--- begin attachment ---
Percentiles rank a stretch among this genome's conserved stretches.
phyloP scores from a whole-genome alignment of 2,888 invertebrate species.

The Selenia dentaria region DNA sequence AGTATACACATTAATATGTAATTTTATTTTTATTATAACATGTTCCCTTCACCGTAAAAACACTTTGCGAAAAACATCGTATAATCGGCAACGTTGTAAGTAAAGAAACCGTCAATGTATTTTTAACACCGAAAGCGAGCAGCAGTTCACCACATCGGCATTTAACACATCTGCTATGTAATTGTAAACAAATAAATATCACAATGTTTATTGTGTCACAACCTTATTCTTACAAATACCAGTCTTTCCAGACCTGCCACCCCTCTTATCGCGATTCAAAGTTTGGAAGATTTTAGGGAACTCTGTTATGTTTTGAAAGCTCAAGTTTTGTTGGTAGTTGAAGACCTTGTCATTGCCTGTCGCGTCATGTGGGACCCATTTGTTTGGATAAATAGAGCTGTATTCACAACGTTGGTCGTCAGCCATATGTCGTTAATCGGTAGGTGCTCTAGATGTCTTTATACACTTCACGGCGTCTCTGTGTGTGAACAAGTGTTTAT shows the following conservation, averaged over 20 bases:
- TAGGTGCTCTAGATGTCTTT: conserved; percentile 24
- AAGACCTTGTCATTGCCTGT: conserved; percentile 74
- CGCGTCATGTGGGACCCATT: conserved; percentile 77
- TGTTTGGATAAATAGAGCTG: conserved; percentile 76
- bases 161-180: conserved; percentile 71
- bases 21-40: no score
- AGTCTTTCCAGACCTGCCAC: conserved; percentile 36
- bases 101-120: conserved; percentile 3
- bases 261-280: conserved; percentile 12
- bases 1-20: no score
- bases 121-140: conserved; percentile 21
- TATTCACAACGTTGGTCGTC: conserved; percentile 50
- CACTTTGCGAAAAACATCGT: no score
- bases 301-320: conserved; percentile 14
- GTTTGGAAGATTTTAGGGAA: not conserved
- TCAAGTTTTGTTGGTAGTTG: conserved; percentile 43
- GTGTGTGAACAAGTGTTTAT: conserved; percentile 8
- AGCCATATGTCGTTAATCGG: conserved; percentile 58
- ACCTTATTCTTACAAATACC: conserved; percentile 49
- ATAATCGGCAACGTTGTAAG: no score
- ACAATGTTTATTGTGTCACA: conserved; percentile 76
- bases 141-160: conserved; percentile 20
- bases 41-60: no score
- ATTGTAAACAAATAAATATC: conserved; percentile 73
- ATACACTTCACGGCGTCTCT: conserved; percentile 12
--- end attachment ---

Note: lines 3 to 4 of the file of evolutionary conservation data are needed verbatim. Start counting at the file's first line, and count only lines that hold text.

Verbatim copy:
The Selenia dentaria region DNA sequence AGTATACACATTAATATGTAATTTTATTTTTATTATAACATGTTCCCTTCACCGTAAAAACACTTTGCGAAAAACATCGTATAATCGGCAACGTTGTAAGTAAAGAAACCGTCAATGTATTTTTAACACCGAAAGCGAGCAGCAGTTCACCACATCGGCATTTAACACATCTGCTATGTAATTGTAAACAAATAAATATCACAATGTTTATTGTGTCACAACCTTATTCTTACAAATACCAGTCTTTCCAGACCTGCCACCCCTCTTATCGCGATTCAAAGTTTGGAAGATTTTAGGGAACTCTGTTATGTTTTGAAAGCTCAAGTTTTGTTGGTAGTTGAAGACCTTGTCATTGCCTGTCGCGTCATGTGGGACCCATTTGTTTGGATAAATAGAGCTGTATTCACAACGTTGGTCGTCAGCCATATGTCGTTAATCGGTAGGTGCTCTAGATGTCTTTATACACTTCACGGCGTCTCTGTGTGTGAACAAGTGTTTAT shows the following conservation, averaged over 20 bases:
- TAGGTGCTCTAGATGTCTTT: conserved; percentile 24